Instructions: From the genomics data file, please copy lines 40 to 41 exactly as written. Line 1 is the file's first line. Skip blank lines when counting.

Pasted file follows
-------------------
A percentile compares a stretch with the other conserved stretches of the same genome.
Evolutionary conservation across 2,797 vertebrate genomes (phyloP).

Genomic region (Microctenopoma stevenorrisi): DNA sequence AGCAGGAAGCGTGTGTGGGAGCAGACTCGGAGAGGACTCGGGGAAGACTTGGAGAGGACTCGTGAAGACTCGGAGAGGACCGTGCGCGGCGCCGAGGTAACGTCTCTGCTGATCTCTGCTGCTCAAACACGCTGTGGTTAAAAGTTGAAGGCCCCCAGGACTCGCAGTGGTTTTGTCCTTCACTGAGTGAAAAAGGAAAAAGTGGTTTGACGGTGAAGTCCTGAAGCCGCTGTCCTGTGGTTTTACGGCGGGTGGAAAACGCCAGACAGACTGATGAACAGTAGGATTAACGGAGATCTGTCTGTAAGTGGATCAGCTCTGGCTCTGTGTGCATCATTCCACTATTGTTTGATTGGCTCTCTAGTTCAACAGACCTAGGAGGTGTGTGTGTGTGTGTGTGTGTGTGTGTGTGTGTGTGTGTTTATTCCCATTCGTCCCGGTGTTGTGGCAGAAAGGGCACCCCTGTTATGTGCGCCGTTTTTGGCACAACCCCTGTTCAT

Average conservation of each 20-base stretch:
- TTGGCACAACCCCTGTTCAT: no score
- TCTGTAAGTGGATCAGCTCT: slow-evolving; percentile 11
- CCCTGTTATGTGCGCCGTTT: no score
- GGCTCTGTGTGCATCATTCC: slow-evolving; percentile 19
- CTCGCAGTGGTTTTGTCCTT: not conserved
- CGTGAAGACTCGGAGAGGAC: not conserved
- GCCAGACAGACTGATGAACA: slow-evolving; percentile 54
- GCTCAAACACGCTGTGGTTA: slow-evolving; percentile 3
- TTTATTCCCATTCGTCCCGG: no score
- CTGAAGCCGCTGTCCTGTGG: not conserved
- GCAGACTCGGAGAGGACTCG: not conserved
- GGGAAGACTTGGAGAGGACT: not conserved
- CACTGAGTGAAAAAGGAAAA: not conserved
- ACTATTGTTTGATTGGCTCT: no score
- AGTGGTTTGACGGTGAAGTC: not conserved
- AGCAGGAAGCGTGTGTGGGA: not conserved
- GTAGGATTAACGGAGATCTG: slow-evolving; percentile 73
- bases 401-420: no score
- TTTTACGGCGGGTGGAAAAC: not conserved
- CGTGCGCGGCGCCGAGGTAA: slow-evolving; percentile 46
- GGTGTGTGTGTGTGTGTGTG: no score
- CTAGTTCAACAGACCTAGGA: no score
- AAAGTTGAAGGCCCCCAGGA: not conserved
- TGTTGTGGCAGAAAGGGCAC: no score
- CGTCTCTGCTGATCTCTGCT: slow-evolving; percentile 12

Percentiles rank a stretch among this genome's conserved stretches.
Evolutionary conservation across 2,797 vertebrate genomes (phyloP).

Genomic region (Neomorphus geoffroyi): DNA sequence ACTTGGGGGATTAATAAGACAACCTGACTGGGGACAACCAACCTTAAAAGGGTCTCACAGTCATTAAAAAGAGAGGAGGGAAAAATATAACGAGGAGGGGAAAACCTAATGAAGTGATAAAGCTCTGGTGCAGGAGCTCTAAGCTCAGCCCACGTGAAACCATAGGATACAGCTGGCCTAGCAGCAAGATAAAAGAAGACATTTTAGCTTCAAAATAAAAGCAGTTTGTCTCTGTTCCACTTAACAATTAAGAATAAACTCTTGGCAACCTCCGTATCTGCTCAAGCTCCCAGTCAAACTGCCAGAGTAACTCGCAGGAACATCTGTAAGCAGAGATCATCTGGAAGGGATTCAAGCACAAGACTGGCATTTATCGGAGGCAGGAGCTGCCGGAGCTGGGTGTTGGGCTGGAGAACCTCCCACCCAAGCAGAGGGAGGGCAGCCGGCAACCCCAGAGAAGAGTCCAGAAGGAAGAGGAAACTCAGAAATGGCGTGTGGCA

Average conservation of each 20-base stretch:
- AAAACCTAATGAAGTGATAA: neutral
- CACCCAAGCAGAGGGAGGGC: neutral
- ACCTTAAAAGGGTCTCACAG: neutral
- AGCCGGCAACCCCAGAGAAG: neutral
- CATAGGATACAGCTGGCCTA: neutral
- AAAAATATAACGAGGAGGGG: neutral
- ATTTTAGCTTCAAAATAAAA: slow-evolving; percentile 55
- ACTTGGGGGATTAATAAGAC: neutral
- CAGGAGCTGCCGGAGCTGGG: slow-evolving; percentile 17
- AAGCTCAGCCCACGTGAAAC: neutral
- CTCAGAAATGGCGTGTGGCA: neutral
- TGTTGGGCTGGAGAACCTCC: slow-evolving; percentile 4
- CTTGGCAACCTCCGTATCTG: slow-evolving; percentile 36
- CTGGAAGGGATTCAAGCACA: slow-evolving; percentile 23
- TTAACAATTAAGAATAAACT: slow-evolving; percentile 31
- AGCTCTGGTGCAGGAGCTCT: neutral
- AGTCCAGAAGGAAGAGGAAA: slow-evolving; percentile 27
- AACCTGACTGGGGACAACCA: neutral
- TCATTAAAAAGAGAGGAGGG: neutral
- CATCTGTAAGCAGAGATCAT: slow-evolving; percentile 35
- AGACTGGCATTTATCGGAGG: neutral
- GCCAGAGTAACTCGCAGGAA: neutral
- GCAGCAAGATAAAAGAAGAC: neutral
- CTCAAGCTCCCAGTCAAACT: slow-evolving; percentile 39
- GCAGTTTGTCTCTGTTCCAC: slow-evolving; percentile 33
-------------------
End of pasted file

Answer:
- ATTTTAGCTTCAAAATAAAA: slow-evolving; percentile 55
- ACTTGGGGGATTAATAAGAC: neutral